The Village Policeman
As youngsters we were all a bit wary of our local Bobby who lived in a police house along Reculver Road in Beltinge. His name was Mr Tuff or to us ‘Copper Tuff’. Riding a bike without front and rear lights after the official ‘lighting up time’ was illegal but when we were going out for the evening my friend David who lived at Hawthorne usually left his bike at my house in the middle of Beltinge so that we could catch the bus down to the town. His bike never had lights on it! One dark night as David left my house to go home he realised that Copper Tuff was close by and he immediately leapt off his bike and began to push it. Copper Tuff soon caught up with him and it was “Hello David. Going home ? I am going to Hillborough so I will walk with you that far to keep you company.” Copper Tuff’s company was not what David had hoped for and beyond Hillborough as soon as he was out of Copper Tuff’s sight it was on his bike, without lights. and away. I think this is really a good example of the ‘friendly policing’ that was common at the time. We all had many minor confrontations with ‘Copper Tuff’, scrumping perhaps or climbing on a farmer’s haystack, and he knew us all by name and who our fathers were.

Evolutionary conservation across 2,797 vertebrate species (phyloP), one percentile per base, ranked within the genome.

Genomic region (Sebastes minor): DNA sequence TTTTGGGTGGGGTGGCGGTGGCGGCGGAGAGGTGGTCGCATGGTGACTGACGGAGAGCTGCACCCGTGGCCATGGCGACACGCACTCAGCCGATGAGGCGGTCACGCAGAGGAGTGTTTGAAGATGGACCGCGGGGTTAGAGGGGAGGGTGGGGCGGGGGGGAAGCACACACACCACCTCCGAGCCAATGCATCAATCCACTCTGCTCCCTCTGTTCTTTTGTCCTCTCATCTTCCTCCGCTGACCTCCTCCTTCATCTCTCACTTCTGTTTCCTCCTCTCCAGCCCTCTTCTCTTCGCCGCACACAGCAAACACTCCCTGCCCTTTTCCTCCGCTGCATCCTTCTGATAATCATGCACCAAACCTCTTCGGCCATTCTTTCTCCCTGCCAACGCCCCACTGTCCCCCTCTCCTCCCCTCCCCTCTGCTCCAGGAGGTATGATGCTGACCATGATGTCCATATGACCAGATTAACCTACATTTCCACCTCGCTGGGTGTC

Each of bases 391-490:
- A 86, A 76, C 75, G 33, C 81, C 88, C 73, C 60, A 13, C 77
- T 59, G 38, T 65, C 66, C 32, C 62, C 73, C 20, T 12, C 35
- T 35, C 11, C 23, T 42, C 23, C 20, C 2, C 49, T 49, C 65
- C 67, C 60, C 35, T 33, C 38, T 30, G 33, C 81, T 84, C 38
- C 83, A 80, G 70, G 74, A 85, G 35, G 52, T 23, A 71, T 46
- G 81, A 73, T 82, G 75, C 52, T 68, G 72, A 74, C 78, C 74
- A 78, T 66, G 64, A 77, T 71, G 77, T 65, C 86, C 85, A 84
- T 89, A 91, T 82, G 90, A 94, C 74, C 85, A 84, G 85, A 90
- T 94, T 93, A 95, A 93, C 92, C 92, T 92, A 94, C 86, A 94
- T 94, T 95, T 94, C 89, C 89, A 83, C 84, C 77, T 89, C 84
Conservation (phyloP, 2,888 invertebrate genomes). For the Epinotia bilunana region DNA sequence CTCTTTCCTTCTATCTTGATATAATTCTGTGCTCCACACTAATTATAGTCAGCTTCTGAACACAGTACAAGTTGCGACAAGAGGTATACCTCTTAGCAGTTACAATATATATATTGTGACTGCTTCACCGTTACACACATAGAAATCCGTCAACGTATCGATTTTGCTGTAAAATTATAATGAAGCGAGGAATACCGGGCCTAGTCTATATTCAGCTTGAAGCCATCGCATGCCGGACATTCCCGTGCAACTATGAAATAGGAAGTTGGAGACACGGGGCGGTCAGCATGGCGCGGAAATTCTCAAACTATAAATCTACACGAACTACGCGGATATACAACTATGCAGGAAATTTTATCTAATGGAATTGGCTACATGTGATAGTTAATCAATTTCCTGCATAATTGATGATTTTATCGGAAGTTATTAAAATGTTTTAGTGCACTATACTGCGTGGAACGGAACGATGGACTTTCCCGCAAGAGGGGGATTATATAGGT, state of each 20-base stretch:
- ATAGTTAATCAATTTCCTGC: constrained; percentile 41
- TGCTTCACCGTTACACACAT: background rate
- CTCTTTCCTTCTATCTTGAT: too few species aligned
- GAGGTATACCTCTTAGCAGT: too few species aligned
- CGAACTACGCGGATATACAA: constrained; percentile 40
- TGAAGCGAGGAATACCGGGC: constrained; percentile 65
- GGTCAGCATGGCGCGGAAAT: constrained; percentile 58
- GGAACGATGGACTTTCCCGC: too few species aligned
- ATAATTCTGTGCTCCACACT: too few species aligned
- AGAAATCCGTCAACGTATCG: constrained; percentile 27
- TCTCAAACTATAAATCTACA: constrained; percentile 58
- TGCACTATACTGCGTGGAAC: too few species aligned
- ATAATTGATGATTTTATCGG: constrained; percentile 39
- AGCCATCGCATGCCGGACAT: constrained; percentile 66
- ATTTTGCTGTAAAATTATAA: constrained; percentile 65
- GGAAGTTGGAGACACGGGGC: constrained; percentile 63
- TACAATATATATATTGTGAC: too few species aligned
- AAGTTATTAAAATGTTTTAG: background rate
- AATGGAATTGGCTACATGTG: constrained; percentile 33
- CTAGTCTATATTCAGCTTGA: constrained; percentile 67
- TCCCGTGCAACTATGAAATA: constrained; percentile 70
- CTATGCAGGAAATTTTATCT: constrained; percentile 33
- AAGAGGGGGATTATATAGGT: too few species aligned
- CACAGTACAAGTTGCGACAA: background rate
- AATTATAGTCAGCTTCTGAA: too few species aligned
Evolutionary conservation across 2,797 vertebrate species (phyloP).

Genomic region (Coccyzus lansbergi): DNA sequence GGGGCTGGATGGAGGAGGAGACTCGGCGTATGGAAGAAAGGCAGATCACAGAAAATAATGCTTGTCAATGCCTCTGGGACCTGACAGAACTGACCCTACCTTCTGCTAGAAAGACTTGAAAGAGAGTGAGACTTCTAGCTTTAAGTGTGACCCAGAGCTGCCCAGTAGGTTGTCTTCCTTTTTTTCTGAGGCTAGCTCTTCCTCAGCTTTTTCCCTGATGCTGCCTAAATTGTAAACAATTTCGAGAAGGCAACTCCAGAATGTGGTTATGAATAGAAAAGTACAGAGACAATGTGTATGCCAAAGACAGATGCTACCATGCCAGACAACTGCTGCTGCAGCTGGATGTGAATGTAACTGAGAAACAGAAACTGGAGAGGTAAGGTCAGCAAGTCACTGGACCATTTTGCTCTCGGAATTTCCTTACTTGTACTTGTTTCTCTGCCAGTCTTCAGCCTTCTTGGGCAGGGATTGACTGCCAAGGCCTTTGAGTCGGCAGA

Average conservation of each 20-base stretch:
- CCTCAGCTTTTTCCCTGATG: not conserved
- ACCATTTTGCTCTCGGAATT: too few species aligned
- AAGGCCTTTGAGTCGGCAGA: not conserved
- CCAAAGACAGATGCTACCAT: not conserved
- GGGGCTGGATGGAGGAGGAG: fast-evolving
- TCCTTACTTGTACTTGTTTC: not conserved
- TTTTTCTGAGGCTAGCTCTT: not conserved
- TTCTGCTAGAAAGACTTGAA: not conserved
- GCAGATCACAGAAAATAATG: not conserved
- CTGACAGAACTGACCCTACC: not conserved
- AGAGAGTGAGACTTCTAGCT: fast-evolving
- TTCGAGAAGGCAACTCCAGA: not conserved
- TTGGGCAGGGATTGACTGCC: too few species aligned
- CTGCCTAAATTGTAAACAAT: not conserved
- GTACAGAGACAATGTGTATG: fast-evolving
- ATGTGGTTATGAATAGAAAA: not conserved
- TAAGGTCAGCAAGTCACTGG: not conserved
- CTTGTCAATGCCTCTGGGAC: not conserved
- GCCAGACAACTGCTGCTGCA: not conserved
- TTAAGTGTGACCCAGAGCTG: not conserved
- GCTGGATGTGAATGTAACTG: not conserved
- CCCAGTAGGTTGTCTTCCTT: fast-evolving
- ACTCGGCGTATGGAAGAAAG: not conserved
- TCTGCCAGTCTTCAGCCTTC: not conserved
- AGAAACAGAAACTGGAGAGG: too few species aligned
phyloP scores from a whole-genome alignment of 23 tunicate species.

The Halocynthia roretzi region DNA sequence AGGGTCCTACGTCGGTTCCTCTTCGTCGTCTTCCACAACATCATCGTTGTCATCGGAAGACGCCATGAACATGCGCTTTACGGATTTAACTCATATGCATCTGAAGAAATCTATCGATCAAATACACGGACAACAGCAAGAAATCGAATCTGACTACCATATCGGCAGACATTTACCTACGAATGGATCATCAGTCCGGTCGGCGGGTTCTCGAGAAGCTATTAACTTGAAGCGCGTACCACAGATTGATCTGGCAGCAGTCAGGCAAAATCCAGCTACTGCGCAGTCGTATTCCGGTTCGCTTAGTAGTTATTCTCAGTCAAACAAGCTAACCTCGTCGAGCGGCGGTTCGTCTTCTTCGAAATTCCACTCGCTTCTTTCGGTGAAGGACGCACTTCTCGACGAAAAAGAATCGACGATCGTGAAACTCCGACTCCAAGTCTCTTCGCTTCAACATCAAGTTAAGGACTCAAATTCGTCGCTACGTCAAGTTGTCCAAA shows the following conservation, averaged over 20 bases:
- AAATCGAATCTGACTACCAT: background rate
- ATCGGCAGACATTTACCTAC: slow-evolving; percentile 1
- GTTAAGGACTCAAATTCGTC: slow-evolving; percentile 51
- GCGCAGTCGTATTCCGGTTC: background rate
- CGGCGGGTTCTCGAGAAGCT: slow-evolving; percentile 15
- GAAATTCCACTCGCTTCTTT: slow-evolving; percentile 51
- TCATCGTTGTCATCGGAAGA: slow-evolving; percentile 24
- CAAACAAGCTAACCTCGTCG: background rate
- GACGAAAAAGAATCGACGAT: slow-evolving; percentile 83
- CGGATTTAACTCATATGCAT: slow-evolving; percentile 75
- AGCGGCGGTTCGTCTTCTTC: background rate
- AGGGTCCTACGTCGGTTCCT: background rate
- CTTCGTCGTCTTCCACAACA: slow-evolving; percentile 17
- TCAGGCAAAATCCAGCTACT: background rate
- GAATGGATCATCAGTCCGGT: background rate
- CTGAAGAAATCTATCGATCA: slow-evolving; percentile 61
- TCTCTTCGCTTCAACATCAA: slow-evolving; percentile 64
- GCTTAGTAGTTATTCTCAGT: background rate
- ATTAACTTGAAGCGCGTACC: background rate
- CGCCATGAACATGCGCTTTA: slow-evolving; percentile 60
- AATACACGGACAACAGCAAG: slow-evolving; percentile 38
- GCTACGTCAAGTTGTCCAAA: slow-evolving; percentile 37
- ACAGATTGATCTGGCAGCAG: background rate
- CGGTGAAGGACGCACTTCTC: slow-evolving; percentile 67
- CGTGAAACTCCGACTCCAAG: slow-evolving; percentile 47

The local Beltinge barber, Harry Richardson, was community spirited, he was keen to keep the village youths off the streets and it was his idea to persuade us to form a club. The Beltinge Parish Hall had started its life as a World War One army hut. It was entirely made of wood but with a corrugated iron roof. It was built about eighteen inches off the ground supported on brick piers. It was the only venue in the village that might accommodate our club and we found that we could hire it on a Monday evening for, I think, about five shillings a week and somehow we borrowed some equipment to use there. We had two table tennis tables, one a full size table and the other one about a three quarter size. We had several pairs of boxing gloves, balls of various sizes and we had a set of weights. I believe that there were about eight of us youngsters in the club and we took it in turns to use the kit. There wasn’t room for everything to happen at once so things worked out pretty well. One problem was storage of all the kit and as the one who lived the closest to the hall my family had to accommodate it all during the week in our garage. Then at seven o’clock and at ten o’clock on a Monday evening there was a procession along Reculver Road as we carried our kit back and forth. Harry Richardson was always there to supervise our activities but even he didn’t foresee what was about to happen when Gerald’s foot went right through the floorboards while doing a ‘press-up’ with a set of weights. I think it was probably that event that brought our club to a close ! I suppose all the equipment went back to from whence it came.